The field is incomplete but we already have three major Democratic candidates for county executive in Councilmembers Roger Berliner (D 1), Marc Elrich (D At-Large), and George Leventhal (D-At Large). All three have eyed this office for some time. Now, thanks to term limits, they have to move up or out. Today, I begin a series taking a look at each of their candidacies, starting with Marc Elrich.
Introducing Marc Elrich
Former Takoma Park Councilmember Marc Elrich had to run repeatedly before he won a seat on the County Council. Once he did, he flourished with the voters but less so with his colleagues. In his last two elections, despite relatively small campaign kitties, Marc emerged clearly on top of the primary for the four at-large seats.
But he finds himself on the end of 8-1 Council votes more often than others, and George Leventhal defenestrated him from the Planning, Housing and Economic Development (PHED) Committee when he became council chair. He has never been elected Council chair, though that could work to his advantage, as it aids his efforts to position himself as an outsider running against the status quo during a time when even people in Montgomery County seem dissatisfied with the establishment.
The Progressive Champion
Marc’s lane in the race is as the solid progressive candidate. Put another way, if you liked Bernie’s strong stand in favor of taking meaningful action to do something about economic inequality and aid people who are struggling, you should love Marc. He has been the most consistent and staunch progressive on the Council, most recently championing increasing the minimum wage to $15. He is popular with County employee unions with MCGEO’s Gino Renne hugging him especially tight in an embrace that could get uncomfortable. Marc doesn’t take large contributions from developers, though he’s hardly popular among them in any case.
His strengths, however, go beyond his natural appeal to the Democratic progressive base centered in Takoma Park and Silver Spring. Marc is extremely well-liked among civic activists around the County because he listens and takes their concerns more seriously than any other councilmember.
Though some find him brusque, more appreciate his individualized attention to neighborhoods all around the County, and his general willingness to have a respectful conversation even if you disagree. A former teacher, Marc possesses the rare ability to explain complex issues in ways that people can understand and without resorting to insider argot.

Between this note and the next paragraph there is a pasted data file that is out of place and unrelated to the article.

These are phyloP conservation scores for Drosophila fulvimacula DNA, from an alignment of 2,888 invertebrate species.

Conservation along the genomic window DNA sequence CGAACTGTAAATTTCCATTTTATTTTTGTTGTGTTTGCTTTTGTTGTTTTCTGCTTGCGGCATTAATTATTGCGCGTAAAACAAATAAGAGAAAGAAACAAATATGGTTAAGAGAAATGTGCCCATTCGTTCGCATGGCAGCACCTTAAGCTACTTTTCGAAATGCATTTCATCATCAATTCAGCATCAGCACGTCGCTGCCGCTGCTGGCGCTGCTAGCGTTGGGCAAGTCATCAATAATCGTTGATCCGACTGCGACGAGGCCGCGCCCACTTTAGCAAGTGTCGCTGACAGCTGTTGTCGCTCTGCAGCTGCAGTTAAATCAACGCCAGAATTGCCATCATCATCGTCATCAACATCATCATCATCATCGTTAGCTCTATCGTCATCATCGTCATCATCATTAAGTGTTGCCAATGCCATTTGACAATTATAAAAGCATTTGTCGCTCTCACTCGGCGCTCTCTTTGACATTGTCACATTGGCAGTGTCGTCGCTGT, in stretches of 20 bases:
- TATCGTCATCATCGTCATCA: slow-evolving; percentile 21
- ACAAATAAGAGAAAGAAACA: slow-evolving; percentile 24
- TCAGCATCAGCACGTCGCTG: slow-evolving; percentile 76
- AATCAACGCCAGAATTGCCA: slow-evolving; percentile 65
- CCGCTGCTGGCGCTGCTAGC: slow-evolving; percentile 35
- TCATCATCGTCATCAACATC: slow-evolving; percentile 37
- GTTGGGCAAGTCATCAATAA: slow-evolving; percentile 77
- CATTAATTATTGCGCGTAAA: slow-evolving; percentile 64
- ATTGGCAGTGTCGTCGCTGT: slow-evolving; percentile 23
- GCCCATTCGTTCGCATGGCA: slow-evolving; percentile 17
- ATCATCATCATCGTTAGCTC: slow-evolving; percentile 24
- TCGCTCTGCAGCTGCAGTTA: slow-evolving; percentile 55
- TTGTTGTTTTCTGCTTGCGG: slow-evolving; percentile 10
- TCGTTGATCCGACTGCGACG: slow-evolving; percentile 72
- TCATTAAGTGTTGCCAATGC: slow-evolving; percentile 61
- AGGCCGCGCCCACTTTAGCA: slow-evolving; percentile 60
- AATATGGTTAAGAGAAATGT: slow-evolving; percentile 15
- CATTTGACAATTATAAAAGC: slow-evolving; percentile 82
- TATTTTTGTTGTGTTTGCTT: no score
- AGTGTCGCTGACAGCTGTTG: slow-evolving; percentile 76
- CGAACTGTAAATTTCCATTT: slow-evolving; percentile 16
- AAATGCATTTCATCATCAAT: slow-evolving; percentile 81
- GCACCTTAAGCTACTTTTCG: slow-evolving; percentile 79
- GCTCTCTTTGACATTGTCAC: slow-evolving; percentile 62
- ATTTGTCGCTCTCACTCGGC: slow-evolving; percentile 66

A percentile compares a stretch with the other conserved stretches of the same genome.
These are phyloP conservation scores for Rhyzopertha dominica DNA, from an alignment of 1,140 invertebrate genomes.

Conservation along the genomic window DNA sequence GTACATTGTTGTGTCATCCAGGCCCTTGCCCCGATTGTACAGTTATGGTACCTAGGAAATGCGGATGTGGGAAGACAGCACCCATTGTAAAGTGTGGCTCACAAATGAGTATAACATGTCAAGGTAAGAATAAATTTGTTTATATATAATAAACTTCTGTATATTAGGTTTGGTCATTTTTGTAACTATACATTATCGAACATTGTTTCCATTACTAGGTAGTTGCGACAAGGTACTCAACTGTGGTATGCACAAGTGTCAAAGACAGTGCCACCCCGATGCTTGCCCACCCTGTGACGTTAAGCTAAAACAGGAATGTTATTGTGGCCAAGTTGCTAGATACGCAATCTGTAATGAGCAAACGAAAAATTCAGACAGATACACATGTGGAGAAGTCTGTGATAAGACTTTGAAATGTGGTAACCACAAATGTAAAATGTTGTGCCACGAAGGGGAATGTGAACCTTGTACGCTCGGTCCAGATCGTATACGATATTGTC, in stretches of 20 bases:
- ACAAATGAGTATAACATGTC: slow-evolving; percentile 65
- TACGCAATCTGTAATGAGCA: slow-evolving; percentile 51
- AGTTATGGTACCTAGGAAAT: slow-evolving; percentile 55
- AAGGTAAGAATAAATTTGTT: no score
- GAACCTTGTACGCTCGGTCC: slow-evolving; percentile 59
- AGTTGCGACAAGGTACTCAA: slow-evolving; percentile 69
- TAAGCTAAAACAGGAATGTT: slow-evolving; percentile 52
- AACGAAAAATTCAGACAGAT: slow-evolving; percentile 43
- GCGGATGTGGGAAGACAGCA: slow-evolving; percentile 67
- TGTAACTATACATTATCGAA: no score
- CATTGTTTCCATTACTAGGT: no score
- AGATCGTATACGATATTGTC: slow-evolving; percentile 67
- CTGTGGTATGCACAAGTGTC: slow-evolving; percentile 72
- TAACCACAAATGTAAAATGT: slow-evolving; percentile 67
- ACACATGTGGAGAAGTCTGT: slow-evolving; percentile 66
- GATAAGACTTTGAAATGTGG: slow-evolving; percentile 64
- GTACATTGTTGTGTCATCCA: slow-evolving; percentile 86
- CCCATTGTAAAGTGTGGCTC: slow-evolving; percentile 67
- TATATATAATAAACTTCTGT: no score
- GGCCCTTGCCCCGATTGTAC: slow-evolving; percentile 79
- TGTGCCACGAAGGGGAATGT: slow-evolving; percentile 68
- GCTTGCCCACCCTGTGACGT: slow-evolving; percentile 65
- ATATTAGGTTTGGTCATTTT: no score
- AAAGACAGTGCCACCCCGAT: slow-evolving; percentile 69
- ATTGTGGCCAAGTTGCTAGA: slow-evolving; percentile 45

His Big Idea: Bus-Rapid Transit
Marc can also claim to have brought the major (only?) out-of-the-box idea to the Council in the last twelve years in his plan for a bus-rapid transit network around the County. I’ve long found the idea appealing because it provides a means to give Montgomery County a real public transit system at a far more reasonable price than either light or heavy rail. It also has the potential to reduce tension between civic and business organizations, as it would genuinely address transportation concerns and simultaneously allow for more development.
Marc, however, has found it more difficult to promote his vision among his colleagues despite strong voter support. Indeed, his fellow at-large councilmembers—Nancy Floreen, George Leventhal, and Hans Riemer—have taken a jaundiced approach to BRT even though they have remained nominally supportive. (The at-large councilmembers have a natural habit of looking jealously at each other since they compete at election time.) After twelve years, we are only now getting ready to take action to construct a pilot BRT line, and Roger Berliner would argue that it took his leadership to obtain unanimous Council support to move forward.
Challenges for Marc’s Candidacy
While having many strengths, Marc also faces challenges in his bid for county executive. Business is terrified of the idea of him, perceiving as madness his advocacy for left-wing ideas from rent control to a higher minimum wage to making commercial developers pay more for improvements that benefit them to his support for retaining the County’s antiquated liquor monopoly.
His advocacy against a system that he perceives as screwing over most people to benefit the wealthy fits within his political brand and has real appeal to much of the Democratic base. Still, Montgomery remains an affluent place with many card-carrying members of the establishment. Neighborhoods at all income levels espouse conventional middle-class values and are filled with people who want to move up rather than tear the system down.
Marc will need to operate within their comfort zone if he wants to win and his occasional burst of hardcore left-wing sentiments on non-economic questions may be off putting to more skittish supporters and provide ammunition to his opponents. His recent sharing of a video attacking Winston Churchill on Facebook provides a good example. While Marc sees it as balancing the hagiography of Churchill’s wartime leadership to create a more historically honest picture, it looks bizarre and distracts from his fundamental economic message and political brand. It weakens the valuable bonds that Marc has built with many communities through long-term cultivation and hard work.
Regardless of who runs, Marc will be a top-tier candidate. He will run as the progressive champion and should harvest the lion’s share of their votes. Other candidates will find it hard to challenge him on this terrain and among this constituency.